The study conducted by Kelly Sarmiento, Jane Mitchko, Cynthia Klein, and Sharon Wong on the evaluation of the Center for Disease and Prevention’s concussion initiative for high school coaches based on a tool kit. The researchers hypothesized that prolonged problems related to concussions might influence the perceptions, remembrance, understanding, verbal communication and sentiments. The study set a purpose to assess concussion among athletes in high schools. The objectives were to find out barriers of adopting a tool kit, how it was used, knowledge and attitude of the coaches on concussion after being issued with the kit, its impact on coaches’ work, and how it enabled coaches to manage concussion.
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The study used US-based coaches (n=1009) who trained high school athletes as the respondents. Mail surveys were used to obtain information on how the coaches used the toolkits. Qualitative information was obtained from the written answers on questions asked in the mail survey. The surveyors applied these mail-based assessments to target the coaches through Likert-scale, open-ended, and closed questions. The collected data was analyzed on the basis of its nature. For quantitative data, Statistical Analysis System (SAS) was adopted for the descriptive statistics and segmentations. The researching team assessed the findings from the target groups to attain a clear data analysis.
The results of the research were acquired from 333 qualified coaches who took part fully in the study and responded appropriately to the questions. The preponderance of the coaches trained high-school students in rural areas, and the athletes’ parents were moderate-income earners. Most respondents (79%) admitted that the tool kit provided far-reaching information than their existing guidelines. The barriers to coaches’ response on the established concussion included the parents’ and athletes’ understanding of concussion as a weakness, limited insurance, and underrating of concussion threats. The booklet whose preference stood at 79% was used commonly.
Most participants preferred to use the booklet (79%), wallet card (73%), parents’ fact sheet (73%), and the athlete’s fact sheet (75%) in their future practices. On the knowledge imparted to the coaches, 34% were reported to have learnt at least a new thing from the kit, with the high implementers at 43% and low implementers at 22% of this tally. The mind-sets of the coaches have not been deviated a lot since only 50% of the respondents reported a serious change of their concussion attitude. The tool kit enabled 68% of the participants to enlighten other people in regard to the concussion. Others reported that the tool kit enhanced easy initiation of the discussion on concussion. On skill-building, 38% of the respondents were reported to adopt the kit for preventing and managing concussion.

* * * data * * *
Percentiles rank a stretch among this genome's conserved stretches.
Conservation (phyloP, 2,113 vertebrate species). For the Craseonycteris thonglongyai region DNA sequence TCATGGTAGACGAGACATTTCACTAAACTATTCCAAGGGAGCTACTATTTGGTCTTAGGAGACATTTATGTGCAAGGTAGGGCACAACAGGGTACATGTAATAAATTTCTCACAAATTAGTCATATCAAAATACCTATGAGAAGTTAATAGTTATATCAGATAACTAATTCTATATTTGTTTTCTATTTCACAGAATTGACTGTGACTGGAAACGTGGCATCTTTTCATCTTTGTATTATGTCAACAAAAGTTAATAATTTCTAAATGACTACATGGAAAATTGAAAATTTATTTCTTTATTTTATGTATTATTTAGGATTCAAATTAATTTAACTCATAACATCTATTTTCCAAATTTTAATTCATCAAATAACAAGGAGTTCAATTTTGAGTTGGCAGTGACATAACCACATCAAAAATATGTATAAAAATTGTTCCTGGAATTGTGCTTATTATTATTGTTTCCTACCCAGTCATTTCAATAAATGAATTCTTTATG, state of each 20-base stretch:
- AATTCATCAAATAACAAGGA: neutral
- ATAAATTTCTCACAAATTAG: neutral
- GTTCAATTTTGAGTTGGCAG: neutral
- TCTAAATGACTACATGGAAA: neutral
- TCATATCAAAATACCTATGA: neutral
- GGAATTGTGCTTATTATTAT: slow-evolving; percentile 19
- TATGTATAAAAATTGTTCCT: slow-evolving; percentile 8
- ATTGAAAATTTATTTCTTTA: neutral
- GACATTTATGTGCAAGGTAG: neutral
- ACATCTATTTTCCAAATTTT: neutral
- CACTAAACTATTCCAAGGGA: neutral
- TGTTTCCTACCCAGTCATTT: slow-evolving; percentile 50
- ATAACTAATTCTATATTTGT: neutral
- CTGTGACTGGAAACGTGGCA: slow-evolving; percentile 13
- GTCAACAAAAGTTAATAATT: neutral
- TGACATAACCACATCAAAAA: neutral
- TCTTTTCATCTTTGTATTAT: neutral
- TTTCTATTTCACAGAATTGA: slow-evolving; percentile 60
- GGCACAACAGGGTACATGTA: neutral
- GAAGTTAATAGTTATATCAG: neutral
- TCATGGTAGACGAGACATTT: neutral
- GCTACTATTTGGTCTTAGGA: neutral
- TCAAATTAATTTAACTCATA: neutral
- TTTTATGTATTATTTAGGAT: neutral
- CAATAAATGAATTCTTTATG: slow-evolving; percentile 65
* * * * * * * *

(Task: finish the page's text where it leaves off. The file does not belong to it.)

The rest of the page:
The study concluded that the tool kit has received positive response among the coaches and impacted positively on the work of coaches. However, adequate work must be done to realize improved health and safety of the athletes.
Moreover, it is apparent that the report from this team is subject to critique for adopting open-ended questions bound to limit the respondents to the questions asked. Otherwise, the respondents would provide more information if the data could be collected based on the respondents’ feelings. The majority of respondents were drawn from rural setups. This made the research biased since the use of the toolkit in urban areas would have given a contrary conclusion from that which the researchers made. Furthermore, a reliable methodology would have been adopted for better and more accurate results than in this research.
The study addressed comprehensive assessments of the toolkit impacts. It is sufficiently relevant to the sport coaching practices especially for open and clear minds of the training individuals, which is pertinent to my research topic. Furthermore, the research can be used to raise questions that are essential in facilitating improvement for my future research topic.
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Sarmiento, K., Mitcko, J., Klein, C., & Wong, S. (2010). Evaluation of the Center for Disease Control and Prevention’s Concussion initiative for High School Coaches: ‘‘Heads Up: Concussion in High School Sports’’. Journal of School Health, 80(3), 112-118.